Meet my friend, Lola
She’s in her mid-60’s, smack-dab int he middle of the baby boomer generation. Divorced, she’s accustomed to living alone. She’s happy to be the mother of a good mother. Deeply involved with her grandkids, she’s enamored beyond belief–who knew?
She had a successful marriage for approximately 15 years then she experienced a change. Many people call menopause THE CHANGE. Maybe it is. But maybe the change is more than hormones in need of replacement. Maybe THE CHANGE is a change of heart and a change of mind.
Her kids are grown; her marriage has ended; she’s not well-off enough to retire—maybe ever —although she has high hopes.
But she loves her work (and her side-lines) enough to want to maintain them as long as she is healthy and has the energy to do so.
For the first time in her life, she makes her own decisions in her politics and her financial planning.
She feels that she has lived long enough to actually “do” what needs to be done. Perhaps that’s wisdom: Living long enough to actually do what you know that you should—and learn to want to! That’s the trick!
She is experiencing many life-time goals—extensive travel is high on that list.
Well, it’s not all about sex anymore. It feels more real—and less imminent.
“I feel more centered and less pushed around by my emotions”, I’ve heard more than once.
Without the hormones that play into the nesting syndrome, our emotional make-up is less conciliatory and not as submissive. Females have an increase in testosterone as we age—it makes sticking to our beliefs easier in the face of opposition or differences in opinions. We are more hormonally balanced towards thinking for ourselves and not self-sacrificing for the good of all, which oxytocin is shown to do to females. It is probably the foundation for passive aggression in women who have traditionally had to keep the peace in order to save their lives and their offspring in the face of strength and bullying.
But no wonder couples split up—the jig is up.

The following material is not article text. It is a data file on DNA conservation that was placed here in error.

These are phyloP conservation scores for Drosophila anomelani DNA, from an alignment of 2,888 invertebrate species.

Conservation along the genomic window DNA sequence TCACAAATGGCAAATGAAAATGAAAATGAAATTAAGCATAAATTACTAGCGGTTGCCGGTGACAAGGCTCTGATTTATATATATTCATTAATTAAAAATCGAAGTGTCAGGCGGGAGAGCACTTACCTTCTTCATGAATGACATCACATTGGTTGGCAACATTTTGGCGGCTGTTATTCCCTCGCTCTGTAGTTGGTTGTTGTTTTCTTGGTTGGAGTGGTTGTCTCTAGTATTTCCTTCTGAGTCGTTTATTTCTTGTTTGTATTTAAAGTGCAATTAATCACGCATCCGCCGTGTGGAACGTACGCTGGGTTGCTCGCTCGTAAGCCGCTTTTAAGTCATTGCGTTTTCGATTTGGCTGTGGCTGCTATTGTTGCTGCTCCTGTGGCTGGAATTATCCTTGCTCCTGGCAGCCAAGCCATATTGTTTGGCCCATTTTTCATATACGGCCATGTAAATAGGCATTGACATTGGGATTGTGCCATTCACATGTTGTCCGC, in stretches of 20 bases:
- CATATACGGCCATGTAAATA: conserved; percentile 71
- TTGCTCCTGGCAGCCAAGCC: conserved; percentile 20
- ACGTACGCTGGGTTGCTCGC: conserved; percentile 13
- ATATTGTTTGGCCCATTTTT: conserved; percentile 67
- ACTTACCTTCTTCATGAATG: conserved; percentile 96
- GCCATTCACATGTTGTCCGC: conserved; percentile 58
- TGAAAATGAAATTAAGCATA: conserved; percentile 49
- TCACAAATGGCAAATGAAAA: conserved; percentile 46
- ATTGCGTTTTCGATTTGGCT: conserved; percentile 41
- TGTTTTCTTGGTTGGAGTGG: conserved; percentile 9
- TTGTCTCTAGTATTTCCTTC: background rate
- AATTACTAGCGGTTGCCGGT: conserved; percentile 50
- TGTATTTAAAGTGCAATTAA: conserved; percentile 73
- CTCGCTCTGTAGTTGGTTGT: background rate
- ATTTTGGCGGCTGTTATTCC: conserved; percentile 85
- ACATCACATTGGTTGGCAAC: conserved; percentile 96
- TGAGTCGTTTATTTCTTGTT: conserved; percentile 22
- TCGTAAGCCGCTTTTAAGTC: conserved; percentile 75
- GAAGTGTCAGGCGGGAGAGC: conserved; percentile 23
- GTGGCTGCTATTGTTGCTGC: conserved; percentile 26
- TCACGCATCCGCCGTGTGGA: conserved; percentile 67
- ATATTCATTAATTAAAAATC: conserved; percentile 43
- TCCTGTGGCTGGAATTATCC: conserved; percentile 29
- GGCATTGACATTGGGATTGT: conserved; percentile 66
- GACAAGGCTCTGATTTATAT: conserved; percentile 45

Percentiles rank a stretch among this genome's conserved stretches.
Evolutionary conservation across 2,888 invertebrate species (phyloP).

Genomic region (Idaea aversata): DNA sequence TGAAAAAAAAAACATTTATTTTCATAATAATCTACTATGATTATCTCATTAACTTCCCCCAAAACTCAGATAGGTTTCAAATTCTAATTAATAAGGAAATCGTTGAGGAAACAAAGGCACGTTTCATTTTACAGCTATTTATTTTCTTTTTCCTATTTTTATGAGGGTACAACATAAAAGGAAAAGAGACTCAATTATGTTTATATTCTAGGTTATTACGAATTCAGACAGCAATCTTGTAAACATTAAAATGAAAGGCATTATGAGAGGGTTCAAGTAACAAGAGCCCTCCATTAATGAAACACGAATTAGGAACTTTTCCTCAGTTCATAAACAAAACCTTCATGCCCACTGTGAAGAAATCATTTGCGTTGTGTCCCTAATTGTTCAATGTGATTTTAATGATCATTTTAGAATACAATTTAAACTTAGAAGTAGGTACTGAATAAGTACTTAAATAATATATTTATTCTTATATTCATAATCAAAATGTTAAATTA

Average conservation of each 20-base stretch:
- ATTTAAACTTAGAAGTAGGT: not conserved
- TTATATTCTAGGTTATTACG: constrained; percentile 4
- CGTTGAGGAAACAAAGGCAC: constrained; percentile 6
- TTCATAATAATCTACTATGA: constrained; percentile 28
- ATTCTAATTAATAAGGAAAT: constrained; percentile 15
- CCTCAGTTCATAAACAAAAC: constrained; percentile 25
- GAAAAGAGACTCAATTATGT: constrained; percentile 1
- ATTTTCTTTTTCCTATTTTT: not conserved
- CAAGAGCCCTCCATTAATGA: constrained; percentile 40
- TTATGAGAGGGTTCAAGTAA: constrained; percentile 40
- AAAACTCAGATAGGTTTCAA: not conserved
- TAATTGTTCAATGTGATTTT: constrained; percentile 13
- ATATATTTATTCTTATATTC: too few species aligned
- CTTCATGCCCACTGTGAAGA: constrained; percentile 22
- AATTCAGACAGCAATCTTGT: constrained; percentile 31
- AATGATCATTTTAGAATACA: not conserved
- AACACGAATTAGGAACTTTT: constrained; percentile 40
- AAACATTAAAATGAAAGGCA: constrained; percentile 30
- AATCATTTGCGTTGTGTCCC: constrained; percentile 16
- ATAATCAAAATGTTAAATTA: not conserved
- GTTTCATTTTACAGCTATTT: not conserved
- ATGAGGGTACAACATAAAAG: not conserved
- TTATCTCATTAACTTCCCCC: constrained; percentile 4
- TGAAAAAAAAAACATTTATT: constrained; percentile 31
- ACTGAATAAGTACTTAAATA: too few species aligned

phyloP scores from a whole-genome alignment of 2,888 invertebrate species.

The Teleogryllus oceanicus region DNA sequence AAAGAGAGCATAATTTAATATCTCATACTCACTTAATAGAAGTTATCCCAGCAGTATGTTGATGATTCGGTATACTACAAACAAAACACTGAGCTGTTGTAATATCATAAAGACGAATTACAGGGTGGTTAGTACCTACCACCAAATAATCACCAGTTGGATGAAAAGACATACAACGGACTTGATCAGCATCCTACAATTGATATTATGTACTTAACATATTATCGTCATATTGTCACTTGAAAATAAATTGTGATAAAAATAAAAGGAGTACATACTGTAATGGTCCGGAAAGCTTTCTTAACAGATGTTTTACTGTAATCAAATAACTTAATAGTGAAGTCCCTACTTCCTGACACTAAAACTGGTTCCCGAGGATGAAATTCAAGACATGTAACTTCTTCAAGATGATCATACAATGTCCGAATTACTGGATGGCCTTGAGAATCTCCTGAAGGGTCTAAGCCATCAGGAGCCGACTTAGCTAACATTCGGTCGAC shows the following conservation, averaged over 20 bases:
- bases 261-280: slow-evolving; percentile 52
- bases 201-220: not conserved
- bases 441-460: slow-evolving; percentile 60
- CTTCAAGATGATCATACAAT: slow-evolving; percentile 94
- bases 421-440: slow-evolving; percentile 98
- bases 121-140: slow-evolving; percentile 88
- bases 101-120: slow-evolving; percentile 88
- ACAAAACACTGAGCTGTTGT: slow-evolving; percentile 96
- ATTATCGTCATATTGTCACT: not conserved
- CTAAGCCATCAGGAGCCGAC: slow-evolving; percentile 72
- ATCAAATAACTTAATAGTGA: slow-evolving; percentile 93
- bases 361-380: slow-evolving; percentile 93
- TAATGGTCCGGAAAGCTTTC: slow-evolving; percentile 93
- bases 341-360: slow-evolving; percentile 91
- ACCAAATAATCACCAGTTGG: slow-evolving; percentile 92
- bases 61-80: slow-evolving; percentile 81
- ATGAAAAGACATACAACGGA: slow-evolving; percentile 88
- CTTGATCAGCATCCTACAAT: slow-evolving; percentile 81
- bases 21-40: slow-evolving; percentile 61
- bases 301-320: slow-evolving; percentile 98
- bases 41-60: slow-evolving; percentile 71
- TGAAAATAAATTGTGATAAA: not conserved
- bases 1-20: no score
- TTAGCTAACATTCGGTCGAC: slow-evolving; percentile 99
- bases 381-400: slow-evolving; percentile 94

“This bra doesn’t fit and I don’t have to wear it anymore.” is a defining statement and women of a certain age are no longer afraid to say so!
A wise woman told me more than once that she believed when we are young, opposites attract. As we age, likes attract.
In theory, when we are of child-bearing/child-rearing age, we subconsciously seek to expand the gene pool, offering more options for the offspring. When we no longer have that subconscious drive, affinity becomes more important. Now that we are living longer, perhaps we are experiencing that effect.
I see my own life is playing out that way. And it may go far in explaining the mid-life crisis that so many experience.
Instead of the change being viewed as failure, perhaps it is just the course of events as we live longer. Change and context of relationships should and could be viewed as wholesome and natural—a rite of passage rather than a defeat of vows. Maybe it’s time to review and change the vows. Perhaps we can now be more age-realistic about relationships and their stages.
How that plays out
In Lola’s relationship,
- They like living separately; each has room to be and do as they see fit.
- They do not have to participate in family dramas; they can be more objective and supportive of each other’s stuff without becoming personally involved.
- Decisions about what effects us mutually is truly mutual. Where do we go? How long do we stay? The where’s and wherefore’s are discussed and valued.
- Who controls the remote? It’s not a control issue.
- Money and finances are handled individually—omitting the #1 reason for marital discord.
- Without worrying about how the other person plays his or her family role, the pressure is off—more fun, less hassle.